Ideally, New Year’s resolutions teach kids how to set and work steadily toward goals. That can be especially valuable for those who have learning and thinking differences. But your child may need some help creating meaningful goals she’ll be able to stick with.
Creating a New Year’s Goal
However appealing an end goal is, it’s easy to get sidetracked. Help your child craft a sustainable plan by following the same SMART guidelines you would use for an IEP goal: Make sure it’s:
Specific: The resolution should include your child’s goal, the skill she’s working on and how she’ll achieve it: “To become a better trumpet player by our May concert, I’ll practice 30 minutes a day.”
Measurable: She should track her progress—on a chart or in regular check-ins with you.
Attainable: The goal should be ambitious but realistic—something that will stretch your child’s skills but not overwhelm her.
Results-oriented: The resolution should explain what she’ll be able to do once she reaches her goal. For example: “Studying with a tutor twice a week will help me consistently get As in math.”
Time-bound: Your child’s resolution should specify a reasonable time frame and can include mini-goals along the way (mini-successes can be very motivating).
And another big must:
Relevance: Your child has to want to set and reach this goal! She should feel eager and committed.
What a Good Resolution Looks Like
Your child’s specific goals will depend on her challenges, abilities and interests. Here are a few examples of how you might help her refine her ideas.
Social Skills Resolution Beginning idea: “I’ll be the most popular kid in my class.” Resolution: “This year, I’ll make more friends. Twice a month, I’ll invite someone over from school or Scouts.”
Academic Resolution Beginning idea: “I’m going to get all As this year.” Resolution: “In January, I’ll get a B or better on every science quiz by studying at least 45 minutes for each one and asking my teacher for advice on studying.”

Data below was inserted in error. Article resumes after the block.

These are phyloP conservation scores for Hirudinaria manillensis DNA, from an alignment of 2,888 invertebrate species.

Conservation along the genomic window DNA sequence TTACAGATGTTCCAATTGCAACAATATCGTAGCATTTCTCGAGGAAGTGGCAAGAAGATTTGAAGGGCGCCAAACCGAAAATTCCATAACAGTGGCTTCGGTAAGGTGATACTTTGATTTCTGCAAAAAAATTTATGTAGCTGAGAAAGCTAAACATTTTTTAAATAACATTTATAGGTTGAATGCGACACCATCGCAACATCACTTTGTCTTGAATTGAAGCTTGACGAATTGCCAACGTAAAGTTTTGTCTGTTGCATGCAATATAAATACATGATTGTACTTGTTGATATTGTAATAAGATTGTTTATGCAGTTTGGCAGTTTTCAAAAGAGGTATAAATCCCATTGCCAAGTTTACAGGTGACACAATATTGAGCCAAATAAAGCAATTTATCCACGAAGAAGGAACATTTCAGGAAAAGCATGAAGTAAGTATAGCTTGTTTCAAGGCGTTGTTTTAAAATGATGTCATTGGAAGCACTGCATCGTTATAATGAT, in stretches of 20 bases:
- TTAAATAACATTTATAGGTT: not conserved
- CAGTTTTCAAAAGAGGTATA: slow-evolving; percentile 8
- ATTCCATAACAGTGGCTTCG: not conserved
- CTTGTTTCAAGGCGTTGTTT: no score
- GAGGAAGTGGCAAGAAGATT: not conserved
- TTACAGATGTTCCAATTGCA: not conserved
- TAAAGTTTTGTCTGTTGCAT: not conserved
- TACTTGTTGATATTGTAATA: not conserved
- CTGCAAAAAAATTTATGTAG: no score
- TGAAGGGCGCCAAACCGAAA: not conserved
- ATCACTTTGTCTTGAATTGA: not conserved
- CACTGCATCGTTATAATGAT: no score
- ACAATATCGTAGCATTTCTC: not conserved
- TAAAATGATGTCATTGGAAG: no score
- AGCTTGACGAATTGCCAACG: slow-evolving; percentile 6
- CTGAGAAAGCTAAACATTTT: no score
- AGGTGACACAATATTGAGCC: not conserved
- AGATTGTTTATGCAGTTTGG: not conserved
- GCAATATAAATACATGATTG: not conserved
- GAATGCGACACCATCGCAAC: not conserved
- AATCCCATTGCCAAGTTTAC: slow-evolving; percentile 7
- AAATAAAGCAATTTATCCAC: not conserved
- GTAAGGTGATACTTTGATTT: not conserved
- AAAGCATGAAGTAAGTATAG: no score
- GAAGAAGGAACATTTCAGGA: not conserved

Athletic Resolution Beginning idea: “I’ll start running and make the varsity track team this spring.” Resolution: “To learn to run, I’ll download a training app. Then I’ll practice for a Valentine’s Day 5K. If I like it, I’ll find a 10K over summer break.”
Working Toward a New Year’s Goal
As your child works on achieving his resolution, she’ll also be building important skills like:
Encourage her to step back and ask herself questions like these—or even discuss the answers with you—along the way. They’ll help her stay on track and get more out of the experience.
Helping Your Child Stick With It
However good her intentions—and her plan—your child may sometimes have trouble persevering. These tips can help you help her:
If your child agrees, consider joining her. You’ll make each other more accountable. “I’m also looking to exercise more this year. How about we swim together at the Y every Saturday morning?”
Don’t nag. In addition to the regular progress checks you’ve built in, ask questions and offer reminders—but in ways your child can accept. Some kids might respond well to: “I know you wanted to have someone over twice a month. Has that happened yet for February?” Others might do better with, “We don’t have any plans this weekend, if you want to have a teammate over.”
Share your own experiences. Be honest about what did and didn’t help you with your New Year’s resolutions. “I’m so glad I joined the library book club last year. It really helped me reach my daily page goal.”
Make it meaningful. Let your child work hard at her resolution. If she doesn’t achieve it, you can help make sure that her struggle is motivating, not paralyzing. Talk through how things went off-track and what she might do differently next time.